• Understand their networks and work towards a model of interdependence where there are assets and allies within these networks who can sustainably and safely support young people after statutory services end.

And as always, exercise patience with this group in particular, acknowledging their unique strengths and challenges as young people. Care leavers are not a homogenous group, and late entrants in particular have faced sometimes very different care journeys to others who have been in care for longer.

In the next phase of our work we will co-design and test potential solutions to the issues professionals and young people see as most pertinent to a better care journey. By working in this iterative way and being committed to co-production, we will honour the expertise of those with lived experience, by putting them in the driver’s seat to create change. As the solutions gain ground, we would love to test them out in other areas too.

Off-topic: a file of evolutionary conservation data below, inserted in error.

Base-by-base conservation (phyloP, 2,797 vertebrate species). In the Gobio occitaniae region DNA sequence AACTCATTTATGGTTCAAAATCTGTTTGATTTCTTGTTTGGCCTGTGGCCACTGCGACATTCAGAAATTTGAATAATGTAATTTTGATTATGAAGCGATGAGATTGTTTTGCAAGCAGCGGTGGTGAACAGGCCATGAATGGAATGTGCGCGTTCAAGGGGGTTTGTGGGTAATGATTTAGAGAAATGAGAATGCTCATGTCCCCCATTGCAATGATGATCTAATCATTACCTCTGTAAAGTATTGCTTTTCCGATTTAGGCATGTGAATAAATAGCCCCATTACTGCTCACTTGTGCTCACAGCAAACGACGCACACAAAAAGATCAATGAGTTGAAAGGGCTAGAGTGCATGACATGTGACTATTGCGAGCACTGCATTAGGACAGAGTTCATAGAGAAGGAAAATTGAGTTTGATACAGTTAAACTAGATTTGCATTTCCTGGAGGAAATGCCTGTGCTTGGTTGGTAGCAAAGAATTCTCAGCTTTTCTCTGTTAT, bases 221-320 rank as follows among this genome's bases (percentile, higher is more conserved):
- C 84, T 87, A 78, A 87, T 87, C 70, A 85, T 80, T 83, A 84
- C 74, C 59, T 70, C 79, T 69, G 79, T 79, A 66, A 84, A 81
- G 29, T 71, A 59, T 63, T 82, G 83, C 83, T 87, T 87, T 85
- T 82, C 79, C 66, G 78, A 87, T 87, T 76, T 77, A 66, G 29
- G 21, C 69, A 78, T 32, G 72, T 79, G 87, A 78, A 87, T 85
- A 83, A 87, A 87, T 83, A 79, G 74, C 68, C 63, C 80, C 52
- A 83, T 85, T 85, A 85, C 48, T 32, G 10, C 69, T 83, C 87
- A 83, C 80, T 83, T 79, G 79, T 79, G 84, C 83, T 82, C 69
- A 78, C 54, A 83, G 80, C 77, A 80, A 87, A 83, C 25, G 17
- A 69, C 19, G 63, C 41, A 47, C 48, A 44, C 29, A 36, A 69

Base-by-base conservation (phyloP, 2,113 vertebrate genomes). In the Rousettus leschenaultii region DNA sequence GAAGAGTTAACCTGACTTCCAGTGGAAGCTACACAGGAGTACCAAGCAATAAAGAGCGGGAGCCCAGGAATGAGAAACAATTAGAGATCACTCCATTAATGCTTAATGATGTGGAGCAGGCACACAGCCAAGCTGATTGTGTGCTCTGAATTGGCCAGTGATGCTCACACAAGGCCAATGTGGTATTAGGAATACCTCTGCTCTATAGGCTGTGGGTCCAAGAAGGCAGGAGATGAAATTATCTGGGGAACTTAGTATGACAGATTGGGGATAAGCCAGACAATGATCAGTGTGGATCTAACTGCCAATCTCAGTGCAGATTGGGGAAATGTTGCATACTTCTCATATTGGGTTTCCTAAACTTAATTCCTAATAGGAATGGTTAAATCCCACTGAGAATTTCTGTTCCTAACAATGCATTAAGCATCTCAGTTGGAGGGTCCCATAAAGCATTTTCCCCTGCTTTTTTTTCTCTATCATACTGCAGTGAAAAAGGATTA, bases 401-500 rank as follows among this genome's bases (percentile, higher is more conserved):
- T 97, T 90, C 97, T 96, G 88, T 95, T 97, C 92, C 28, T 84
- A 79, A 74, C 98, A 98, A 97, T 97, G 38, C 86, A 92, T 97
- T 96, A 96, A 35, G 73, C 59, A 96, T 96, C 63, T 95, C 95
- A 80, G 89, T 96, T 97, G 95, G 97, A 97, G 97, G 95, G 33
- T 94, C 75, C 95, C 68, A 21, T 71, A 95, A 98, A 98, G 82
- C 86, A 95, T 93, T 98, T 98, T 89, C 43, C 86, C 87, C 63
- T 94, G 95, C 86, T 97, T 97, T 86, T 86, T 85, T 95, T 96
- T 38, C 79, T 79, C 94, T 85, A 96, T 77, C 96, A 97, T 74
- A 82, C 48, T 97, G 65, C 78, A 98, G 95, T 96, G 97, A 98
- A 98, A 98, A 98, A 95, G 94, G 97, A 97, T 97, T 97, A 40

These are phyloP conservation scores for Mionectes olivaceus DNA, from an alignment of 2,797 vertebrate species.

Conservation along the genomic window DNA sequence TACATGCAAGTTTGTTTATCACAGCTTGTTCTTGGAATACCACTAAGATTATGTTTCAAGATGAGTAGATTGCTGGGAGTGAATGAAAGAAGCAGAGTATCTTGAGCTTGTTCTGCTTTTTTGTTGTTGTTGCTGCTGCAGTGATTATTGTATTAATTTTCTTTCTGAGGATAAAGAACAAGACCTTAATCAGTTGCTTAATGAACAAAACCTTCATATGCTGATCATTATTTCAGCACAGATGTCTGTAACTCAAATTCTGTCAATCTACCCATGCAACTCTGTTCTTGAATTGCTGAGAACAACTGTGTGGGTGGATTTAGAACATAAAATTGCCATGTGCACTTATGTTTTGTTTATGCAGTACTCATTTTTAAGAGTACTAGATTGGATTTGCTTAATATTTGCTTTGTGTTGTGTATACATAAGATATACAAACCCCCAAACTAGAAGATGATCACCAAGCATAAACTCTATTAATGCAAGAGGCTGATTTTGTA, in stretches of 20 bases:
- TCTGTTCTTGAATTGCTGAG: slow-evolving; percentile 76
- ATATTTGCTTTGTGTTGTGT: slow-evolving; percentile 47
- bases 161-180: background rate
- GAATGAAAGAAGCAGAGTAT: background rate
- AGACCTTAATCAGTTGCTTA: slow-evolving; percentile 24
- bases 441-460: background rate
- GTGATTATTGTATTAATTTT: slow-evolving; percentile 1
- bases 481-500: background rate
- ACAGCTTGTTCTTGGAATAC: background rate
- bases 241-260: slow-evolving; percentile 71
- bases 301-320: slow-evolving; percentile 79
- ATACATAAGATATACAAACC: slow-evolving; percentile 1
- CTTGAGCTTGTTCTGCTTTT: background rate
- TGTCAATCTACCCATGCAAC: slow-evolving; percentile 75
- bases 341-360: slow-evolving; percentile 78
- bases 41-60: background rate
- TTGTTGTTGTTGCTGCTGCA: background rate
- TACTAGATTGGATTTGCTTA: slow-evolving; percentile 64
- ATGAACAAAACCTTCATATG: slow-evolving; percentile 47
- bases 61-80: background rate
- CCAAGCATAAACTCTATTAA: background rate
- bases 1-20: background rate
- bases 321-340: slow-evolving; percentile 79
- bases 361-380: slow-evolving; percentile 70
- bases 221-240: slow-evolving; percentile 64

Additional resources

Download the Late entrants discovery research: Key findings.

Sohila Sawhney

Sohila Sawhney is a Research Lead at Barnardo’s Innovation Lab working on embedding a ‘research first’ approach to understanding the experiences of children, young people and families, as well as understanding systemic and systematic issues. She is also a former Research in Practice Link Officer and Evidence Champion at the Alliance for Useful Evidence.

Topic Child Protection 4

Children in care

View learning resources and events to support working with children in care.
View the resources